Anger is an important part of getting through your divorce. FACT.
There are two reasons anger is an important part of getting through divorce. First, part of healing from divorce is going through a grieving process and anger is a natural part of the grieving process. Second, anger in divorce is one way you learn to distance yourself emotionally from your former spouse. It helps to break that marriage bond or habit.
Anger is bad and shouldn’t be expressed. MYTH.
Anger is a normal, natural emotion that pops up when you need to know that something needs attention and that action needs to be taken. Last week’s newsletter shared 3 reasons why anger is good.
Anger needs to be expressed or it eats away at you. FACT and MYTH.
Not expressing anger can cause you to feel misunderstood, resentful, and angry! And having these emotions unexpressed for the long term can cause serious health issues. However, just expressing anger by exploding in a rage, screaming, throwing a temper tantrum and the like aren’t helpful for dissipating the emotion. Anger needs to be expressed in constructive ways in order to have it dissipate.
Girls and women aren’t supposed to be angry. MYTH.
Anger is a natural human emotion. All humans can experience anger. We all need to know how to recognize it and express it in constructive ways.
Only adults are supposed to be angry. MYTH.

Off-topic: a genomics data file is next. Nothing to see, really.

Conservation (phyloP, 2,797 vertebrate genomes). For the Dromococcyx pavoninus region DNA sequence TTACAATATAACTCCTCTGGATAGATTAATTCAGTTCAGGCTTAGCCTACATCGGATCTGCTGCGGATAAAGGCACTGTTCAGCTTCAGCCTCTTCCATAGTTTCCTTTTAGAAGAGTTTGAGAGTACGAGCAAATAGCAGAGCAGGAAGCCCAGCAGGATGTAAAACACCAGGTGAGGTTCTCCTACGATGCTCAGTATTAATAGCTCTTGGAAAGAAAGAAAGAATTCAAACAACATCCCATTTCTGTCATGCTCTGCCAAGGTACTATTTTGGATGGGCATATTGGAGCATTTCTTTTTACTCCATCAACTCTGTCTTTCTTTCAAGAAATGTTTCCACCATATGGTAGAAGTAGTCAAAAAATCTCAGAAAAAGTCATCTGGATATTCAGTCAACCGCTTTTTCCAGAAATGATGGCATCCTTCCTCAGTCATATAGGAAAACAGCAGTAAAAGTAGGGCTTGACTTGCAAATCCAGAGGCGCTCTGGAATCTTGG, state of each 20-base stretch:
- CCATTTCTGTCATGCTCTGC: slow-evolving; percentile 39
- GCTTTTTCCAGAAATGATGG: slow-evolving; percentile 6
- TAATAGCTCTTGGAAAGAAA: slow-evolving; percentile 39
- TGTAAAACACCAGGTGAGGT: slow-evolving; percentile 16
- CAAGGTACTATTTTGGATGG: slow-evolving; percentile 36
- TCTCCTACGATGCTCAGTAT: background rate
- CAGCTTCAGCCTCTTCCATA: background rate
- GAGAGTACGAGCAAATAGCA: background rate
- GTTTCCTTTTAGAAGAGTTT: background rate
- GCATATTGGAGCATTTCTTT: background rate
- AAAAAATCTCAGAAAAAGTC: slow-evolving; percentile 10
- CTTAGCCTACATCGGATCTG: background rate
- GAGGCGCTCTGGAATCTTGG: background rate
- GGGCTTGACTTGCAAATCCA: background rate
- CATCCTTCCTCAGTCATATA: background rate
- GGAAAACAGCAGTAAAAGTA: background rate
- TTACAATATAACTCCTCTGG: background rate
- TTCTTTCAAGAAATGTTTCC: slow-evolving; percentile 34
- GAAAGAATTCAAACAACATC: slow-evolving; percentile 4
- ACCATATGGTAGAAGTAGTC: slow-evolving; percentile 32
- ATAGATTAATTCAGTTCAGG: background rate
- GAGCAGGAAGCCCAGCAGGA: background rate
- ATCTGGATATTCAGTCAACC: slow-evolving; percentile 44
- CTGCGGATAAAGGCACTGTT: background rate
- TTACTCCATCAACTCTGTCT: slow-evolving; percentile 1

Children are human too! Since anger is a natural human emotion, kids will experience it. It’s the role of the adults in their lives to help them recognize what anger is and to be able to express it in constructive ways.
Only boys and men are allowed to be angry. MYTH.
Again, anger is a natural human emotion. All of us need to be able to express it appropriately.
Anger only leads to violence. MYTH.
Goodness knows there are plenty of movies out there depicting how anger always leads to violence, but it’s not true that all anger leads to violence. Anger appropriately expressed is rarely violent.
Hopefully, this list of myths and facts about violence has cleared up some of the confusion about the conflicting messages we all get about anger. Perhaps it’s also caused you to think about some of the other things you think about anger.
Your Functional Divorce Assignment:
What do you believe about anger? List everything you think about anger. Then, go back through the facts and myths about anger and see if your beliefs are myth or fact.
Do you need more support to constructively express the anger you have about your divorce? I’m Dr. Karen Finn, a divorce coach and advisor helping people just like you who are dealing with the stress and pain of divorce. You can join my newsletter list for free weekly advice. And if you’re interested in taking the first step toward working with me, you can schedule an introductory private coaching session.